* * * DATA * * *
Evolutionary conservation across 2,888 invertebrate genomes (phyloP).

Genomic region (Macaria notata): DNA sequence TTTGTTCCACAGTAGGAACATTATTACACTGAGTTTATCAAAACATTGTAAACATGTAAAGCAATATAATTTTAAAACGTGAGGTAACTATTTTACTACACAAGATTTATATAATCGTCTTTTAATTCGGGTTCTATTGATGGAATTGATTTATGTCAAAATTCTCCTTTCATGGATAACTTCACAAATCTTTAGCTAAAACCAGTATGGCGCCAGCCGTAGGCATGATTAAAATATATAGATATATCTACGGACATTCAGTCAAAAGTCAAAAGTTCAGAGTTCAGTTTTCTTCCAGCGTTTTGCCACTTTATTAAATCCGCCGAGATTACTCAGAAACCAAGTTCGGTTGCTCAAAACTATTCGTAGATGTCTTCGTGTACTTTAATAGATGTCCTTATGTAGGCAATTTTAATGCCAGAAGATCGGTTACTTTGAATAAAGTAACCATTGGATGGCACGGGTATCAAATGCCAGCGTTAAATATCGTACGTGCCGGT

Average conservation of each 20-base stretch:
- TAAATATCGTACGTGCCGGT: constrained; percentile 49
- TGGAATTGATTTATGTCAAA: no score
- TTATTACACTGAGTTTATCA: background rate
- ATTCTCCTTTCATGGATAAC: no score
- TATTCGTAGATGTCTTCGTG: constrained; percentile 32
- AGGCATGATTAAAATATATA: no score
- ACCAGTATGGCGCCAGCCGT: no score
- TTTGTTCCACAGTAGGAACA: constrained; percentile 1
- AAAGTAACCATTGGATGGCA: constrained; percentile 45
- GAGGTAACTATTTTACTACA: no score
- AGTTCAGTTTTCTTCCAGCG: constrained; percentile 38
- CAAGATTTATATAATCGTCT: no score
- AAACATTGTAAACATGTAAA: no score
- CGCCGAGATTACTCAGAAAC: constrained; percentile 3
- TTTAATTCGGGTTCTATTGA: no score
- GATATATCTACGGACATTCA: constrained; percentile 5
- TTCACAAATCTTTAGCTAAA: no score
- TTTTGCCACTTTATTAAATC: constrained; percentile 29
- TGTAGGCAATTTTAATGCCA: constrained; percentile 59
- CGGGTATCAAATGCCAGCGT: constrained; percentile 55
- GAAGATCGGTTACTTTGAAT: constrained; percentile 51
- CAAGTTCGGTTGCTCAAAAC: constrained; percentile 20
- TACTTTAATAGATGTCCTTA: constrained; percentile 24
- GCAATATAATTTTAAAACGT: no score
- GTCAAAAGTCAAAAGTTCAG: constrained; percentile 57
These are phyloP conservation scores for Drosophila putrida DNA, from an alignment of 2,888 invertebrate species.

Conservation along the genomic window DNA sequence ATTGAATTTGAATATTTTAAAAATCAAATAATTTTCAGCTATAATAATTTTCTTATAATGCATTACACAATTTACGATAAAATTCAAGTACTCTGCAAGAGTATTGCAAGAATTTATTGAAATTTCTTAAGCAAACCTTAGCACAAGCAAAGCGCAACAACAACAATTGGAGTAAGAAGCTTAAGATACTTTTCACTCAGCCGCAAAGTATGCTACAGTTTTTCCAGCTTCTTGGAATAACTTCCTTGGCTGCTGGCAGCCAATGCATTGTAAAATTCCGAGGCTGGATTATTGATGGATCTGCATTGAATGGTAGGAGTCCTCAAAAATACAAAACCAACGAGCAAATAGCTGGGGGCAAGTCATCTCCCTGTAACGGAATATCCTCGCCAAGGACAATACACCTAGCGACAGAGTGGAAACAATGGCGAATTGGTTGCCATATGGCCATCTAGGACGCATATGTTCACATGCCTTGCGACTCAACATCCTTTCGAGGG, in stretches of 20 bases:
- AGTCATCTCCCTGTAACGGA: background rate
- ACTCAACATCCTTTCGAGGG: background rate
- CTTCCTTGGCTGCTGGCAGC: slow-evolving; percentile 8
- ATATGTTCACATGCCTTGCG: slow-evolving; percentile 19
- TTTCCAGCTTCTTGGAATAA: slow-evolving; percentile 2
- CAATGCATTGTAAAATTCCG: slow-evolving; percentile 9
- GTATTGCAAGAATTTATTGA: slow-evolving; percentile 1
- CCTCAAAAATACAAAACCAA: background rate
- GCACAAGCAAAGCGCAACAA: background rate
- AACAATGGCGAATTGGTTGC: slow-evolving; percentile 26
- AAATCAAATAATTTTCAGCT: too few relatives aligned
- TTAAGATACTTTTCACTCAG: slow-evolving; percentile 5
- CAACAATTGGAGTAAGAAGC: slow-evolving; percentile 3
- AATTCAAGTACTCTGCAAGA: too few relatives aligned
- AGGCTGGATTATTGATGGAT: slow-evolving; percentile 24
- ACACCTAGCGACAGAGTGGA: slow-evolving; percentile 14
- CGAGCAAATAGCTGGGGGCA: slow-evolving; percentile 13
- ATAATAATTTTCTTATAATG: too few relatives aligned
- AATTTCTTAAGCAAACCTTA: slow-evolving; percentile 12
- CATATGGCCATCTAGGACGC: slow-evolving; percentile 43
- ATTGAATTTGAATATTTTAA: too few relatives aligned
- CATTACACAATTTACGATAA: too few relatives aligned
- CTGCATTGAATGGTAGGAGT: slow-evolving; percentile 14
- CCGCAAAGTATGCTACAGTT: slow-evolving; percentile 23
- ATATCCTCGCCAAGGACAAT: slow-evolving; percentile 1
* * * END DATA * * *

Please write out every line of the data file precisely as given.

Evolutionary conservation across 2,888 invertebrate genomes (phyloP).

Genomic region (Macaria notata): DNA sequence TTTGTTCCACAGTAGGAACATTATTACACTGAGTTTATCAAAACATTGTAAACATGTAAAGCAATATAATTTTAAAACGTGAGGTAACTATTTTACTACACAAGATTTATATAATCGTCTTTTAATTCGGGTTCTATTGATGGAATTGATTTATGTCAAAATTCTCCTTTCATGGATAACTTCACAAATCTTTAGCTAAAACCAGTATGGCGCCAGCCGTAGGCATGATTAAAATATATAGATATATCTACGGACATTCAGTCAAAAGTCAAAAGTTCAGAGTTCAGTTTTCTTCCAGCGTTTTGCCACTTTATTAAATCCGCCGAGATTACTCAGAAACCAAGTTCGGTTGCTCAAAACTATTCGTAGATGTCTTCGTGTACTTTAATAGATGTCCTTATGTAGGCAATTTTAATGCCAGAAGATCGGTTACTTTGAATAAAGTAACCATTGGATGGCACGGGTATCAAATGCCAGCGTTAAATATCGTACGTGCCGGT

Average conservation of each 20-base stretch:
- TAAATATCGTACGTGCCGGT: constrained; percentile 49
- TGGAATTGATTTATGTCAAA: no score
- TTATTACACTGAGTTTATCA: background rate
- ATTCTCCTTTCATGGATAAC: no score
- TATTCGTAGATGTCTTCGTG: constrained; percentile 32
- AGGCATGATTAAAATATATA: no score
- ACCAGTATGGCGCCAGCCGT: no score
- TTTGTTCCACAGTAGGAACA: constrained; percentile 1
- AAAGTAACCATTGGATGGCA: constrained; percentile 45
- GAGGTAACTATTTTACTACA: no score
- AGTTCAGTTTTCTTCCAGCG: constrained; percentile 38
- CAAGATTTATATAATCGTCT: no score
- AAACATTGTAAACATGTAAA: no score
- CGCCGAGATTACTCAGAAAC: constrained; percentile 3
- TTTAATTCGGGTTCTATTGA: no score
- GATATATCTACGGACATTCA: constrained; percentile 5
- TTCACAAATCTTTAGCTAAA: no score
- TTTTGCCACTTTATTAAATC: constrained; percentile 29
- TGTAGGCAATTTTAATGCCA: constrained; percentile 59
- CGGGTATCAAATGCCAGCGT: constrained; percentile 55
- GAAGATCGGTTACTTTGAAT: constrained; percentile 51
- CAAGTTCGGTTGCTCAAAAC: constrained; percentile 20
- TACTTTAATAGATGTCCTTA: constrained; percentile 24
- GCAATATAATTTTAAAACGT: no score
- GTCAAAAGTCAAAAGTTCAG: constrained; percentile 57
These are phyloP conservation scores for Drosophila putrida DNA, from an alignment of 2,888 invertebrate species.

Conservation along the genomic window DNA sequence ATTGAATTTGAATATTTTAAAAATCAAATAATTTTCAGCTATAATAATTTTCTTATAATGCATTACACAATTTACGATAAAATTCAAGTACTCTGCAAGAGTATTGCAAGAATTTATTGAAATTTCTTAAGCAAACCTTAGCACAAGCAAAGCGCAACAACAACAATTGGAGTAAGAAGCTTAAGATACTTTTCACTCAGCCGCAAAGTATGCTACAGTTTTTCCAGCTTCTTGGAATAACTTCCTTGGCTGCTGGCAGCCAATGCATTGTAAAATTCCGAGGCTGGATTATTGATGGATCTGCATTGAATGGTAGGAGTCCTCAAAAATACAAAACCAACGAGCAAATAGCTGGGGGCAAGTCATCTCCCTGTAACGGAATATCCTCGCCAAGGACAATACACCTAGCGACAGAGTGGAAACAATGGCGAATTGGTTGCCATATGGCCATCTAGGACGCATATGTTCACATGCCTTGCGACTCAACATCCTTTCGAGGG, in stretches of 20 bases:
- AGTCATCTCCCTGTAACGGA: background rate
- ACTCAACATCCTTTCGAGGG: background rate
- CTTCCTTGGCTGCTGGCAGC: slow-evolving; percentile 8
- ATATGTTCACATGCCTTGCG: slow-evolving; percentile 19
- TTTCCAGCTTCTTGGAATAA: slow-evolving; percentile 2
- CAATGCATTGTAAAATTCCG: slow-evolving; percentile 9
- GTATTGCAAGAATTTATTGA: slow-evolving; percentile 1
- CCTCAAAAATACAAAACCAA: background rate
- GCACAAGCAAAGCGCAACAA: background rate
- AACAATGGCGAATTGGTTGC: slow-evolving; percentile 26
- AAATCAAATAATTTTCAGCT: too few relatives aligned
- TTAAGATACTTTTCACTCAG: slow-evolving; percentile 5
- CAACAATTGGAGTAAGAAGC: slow-evolving; percentile 3
- AATTCAAGTACTCTGCAAGA: too few relatives aligned
- AGGCTGGATTATTGATGGAT: slow-evolving; percentile 24
- ACACCTAGCGACAGAGTGGA: slow-evolving; percentile 14
- CGAGCAAATAGCTGGGGGCA: slow-evolving; percentile 13
- ATAATAATTTTCTTATAATG: too few relatives aligned
- AATTTCTTAAGCAAACCTTA: slow-evolving; percentile 12
- CATATGGCCATCTAGGACGC: slow-evolving; percentile 43
- ATTGAATTTGAATATTTTAA: too few relatives aligned
- CATTACACAATTTACGATAA: too few relatives aligned
- CTGCATTGAATGGTAGGAGT: slow-evolving; percentile 14
- CCGCAAAGTATGCTACAGTT: slow-evolving; percentile 23
- ATATCCTCGCCAAGGACAAT: slow-evolving; percentile 1